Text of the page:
A gravitational lens is a distribution of matter (such as a cluster of galaxies) between a distant light source and an observer, that is capable of bending the light from the source as the light travels towards the observer. This effect is known as gravitational lensing, and the amount of bending is one of the predictions of Albert Einstein's general theory of relativity. (Classical physics also predicts the bending of light, but only half of that predicted by general relativity.)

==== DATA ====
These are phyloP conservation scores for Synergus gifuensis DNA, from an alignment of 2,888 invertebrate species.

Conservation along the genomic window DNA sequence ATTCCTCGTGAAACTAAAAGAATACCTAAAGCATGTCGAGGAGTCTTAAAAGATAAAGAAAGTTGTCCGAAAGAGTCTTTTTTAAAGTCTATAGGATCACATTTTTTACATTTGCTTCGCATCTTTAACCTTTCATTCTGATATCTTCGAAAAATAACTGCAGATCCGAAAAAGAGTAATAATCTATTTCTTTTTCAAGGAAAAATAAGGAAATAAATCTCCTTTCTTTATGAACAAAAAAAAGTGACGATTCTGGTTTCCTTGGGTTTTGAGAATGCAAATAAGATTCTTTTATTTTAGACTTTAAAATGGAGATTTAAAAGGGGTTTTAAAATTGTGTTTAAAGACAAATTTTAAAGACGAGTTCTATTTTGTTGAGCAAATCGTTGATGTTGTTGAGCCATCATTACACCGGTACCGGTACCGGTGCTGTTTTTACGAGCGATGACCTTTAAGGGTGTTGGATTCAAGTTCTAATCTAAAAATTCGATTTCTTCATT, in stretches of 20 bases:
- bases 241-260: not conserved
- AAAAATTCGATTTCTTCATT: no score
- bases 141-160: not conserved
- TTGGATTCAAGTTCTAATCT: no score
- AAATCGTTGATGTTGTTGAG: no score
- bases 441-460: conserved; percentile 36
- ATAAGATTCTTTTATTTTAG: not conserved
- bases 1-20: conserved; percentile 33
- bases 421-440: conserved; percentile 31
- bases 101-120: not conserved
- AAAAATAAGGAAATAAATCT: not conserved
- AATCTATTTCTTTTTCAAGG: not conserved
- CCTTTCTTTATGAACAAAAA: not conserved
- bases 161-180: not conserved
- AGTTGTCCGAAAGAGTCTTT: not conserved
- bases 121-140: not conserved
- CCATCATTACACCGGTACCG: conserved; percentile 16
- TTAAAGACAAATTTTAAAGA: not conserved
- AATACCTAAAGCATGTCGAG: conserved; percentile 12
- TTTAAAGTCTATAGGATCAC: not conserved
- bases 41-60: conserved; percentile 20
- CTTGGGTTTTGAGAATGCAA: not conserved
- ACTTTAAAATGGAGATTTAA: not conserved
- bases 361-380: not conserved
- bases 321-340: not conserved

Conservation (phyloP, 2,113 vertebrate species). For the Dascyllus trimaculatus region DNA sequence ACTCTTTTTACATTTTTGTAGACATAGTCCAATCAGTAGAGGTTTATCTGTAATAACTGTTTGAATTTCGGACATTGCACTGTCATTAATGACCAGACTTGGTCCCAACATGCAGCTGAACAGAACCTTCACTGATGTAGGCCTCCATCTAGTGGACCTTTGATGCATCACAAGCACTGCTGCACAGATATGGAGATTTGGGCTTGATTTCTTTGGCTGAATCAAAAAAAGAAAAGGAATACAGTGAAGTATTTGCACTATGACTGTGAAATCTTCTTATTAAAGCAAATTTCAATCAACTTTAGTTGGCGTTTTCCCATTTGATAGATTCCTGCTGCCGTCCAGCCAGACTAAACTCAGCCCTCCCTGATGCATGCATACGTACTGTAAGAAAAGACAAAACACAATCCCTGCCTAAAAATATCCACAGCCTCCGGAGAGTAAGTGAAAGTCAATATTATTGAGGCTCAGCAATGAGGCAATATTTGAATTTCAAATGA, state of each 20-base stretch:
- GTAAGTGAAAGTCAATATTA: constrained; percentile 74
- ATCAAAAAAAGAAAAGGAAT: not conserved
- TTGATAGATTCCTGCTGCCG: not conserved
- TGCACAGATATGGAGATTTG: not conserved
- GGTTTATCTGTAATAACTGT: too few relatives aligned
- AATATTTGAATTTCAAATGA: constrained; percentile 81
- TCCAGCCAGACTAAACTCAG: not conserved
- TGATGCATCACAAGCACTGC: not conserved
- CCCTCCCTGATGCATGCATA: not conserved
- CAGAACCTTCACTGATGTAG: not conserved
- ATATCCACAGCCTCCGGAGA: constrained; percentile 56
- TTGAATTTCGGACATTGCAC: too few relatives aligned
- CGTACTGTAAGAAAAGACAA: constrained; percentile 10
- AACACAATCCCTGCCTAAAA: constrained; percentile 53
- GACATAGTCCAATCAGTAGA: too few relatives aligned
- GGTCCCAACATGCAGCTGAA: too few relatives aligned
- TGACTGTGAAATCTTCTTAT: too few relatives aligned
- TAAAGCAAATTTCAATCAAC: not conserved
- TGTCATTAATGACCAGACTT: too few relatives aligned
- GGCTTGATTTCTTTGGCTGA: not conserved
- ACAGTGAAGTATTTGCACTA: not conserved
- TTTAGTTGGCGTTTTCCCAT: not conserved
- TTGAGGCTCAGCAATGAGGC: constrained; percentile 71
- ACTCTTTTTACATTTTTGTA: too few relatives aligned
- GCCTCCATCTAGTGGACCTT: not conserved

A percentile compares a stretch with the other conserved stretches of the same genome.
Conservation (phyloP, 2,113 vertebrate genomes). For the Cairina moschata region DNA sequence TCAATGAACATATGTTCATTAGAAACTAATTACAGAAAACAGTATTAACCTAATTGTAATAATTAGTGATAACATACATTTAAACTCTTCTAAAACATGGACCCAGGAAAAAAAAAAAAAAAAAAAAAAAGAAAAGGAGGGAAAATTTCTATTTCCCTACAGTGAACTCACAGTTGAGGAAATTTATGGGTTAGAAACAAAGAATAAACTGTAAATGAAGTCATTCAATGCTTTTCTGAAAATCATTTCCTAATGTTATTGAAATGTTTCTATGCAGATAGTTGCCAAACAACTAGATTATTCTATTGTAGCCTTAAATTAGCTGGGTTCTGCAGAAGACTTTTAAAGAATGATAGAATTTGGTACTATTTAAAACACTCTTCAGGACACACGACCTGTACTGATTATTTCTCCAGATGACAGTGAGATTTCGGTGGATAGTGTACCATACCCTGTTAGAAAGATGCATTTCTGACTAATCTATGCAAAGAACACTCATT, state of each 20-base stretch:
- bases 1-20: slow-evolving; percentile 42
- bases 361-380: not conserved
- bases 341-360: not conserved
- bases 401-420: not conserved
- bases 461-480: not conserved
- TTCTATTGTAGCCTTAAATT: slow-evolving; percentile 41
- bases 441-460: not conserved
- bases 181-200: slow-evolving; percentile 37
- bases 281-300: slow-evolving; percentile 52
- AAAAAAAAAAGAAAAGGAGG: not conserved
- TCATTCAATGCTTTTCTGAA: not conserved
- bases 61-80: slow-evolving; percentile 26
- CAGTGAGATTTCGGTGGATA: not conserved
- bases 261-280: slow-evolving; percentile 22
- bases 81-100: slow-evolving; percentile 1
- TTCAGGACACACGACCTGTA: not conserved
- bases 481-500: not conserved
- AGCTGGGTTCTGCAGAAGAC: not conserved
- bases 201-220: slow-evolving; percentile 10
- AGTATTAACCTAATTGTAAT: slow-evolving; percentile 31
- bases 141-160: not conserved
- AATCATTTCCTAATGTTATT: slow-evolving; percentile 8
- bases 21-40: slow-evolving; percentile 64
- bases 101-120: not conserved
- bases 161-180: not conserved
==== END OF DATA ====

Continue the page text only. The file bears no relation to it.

Unlike an optical lens, a gravitational lens produces a maximum deflection of light that passes closest to its center and a minimum deflection of light that travels furthest from its center. Consequently, a gravitational lens has no single focal point, but a focal line. The term "lens" in the context of gravitational light deflection was first used by O.J. Lodge, who remarked that it is "not permissible to say that the solar gravitational field acts like a lens, for it has no focal length".

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